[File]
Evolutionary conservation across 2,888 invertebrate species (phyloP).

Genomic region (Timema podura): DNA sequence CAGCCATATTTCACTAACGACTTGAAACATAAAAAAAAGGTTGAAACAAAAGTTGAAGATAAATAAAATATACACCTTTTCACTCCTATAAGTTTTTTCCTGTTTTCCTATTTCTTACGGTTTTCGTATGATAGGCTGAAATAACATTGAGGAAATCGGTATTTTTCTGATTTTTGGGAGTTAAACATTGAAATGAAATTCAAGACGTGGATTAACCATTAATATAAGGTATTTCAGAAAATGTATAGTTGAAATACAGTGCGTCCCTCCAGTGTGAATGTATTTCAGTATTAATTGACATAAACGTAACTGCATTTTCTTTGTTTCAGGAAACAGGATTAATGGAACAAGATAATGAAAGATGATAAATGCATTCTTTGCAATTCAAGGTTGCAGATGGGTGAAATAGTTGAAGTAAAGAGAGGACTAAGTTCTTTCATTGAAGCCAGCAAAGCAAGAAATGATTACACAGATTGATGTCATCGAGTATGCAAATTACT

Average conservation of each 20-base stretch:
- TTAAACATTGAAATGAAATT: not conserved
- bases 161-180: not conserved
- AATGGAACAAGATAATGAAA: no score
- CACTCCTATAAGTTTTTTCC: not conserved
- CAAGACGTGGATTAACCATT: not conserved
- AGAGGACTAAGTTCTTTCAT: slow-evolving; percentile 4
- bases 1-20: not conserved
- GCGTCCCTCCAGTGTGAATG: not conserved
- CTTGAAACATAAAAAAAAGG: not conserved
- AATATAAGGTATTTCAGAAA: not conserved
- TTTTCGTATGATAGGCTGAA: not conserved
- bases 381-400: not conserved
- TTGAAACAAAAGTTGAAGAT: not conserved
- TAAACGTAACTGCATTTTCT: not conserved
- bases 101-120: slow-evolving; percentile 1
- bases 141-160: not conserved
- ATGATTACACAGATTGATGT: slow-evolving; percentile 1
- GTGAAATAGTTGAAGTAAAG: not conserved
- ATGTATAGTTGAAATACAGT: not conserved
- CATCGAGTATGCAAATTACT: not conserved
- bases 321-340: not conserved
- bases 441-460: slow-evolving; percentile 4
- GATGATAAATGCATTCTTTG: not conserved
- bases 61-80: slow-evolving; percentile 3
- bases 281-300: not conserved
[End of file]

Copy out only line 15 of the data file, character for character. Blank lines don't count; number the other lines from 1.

- bases 381-400: not conserved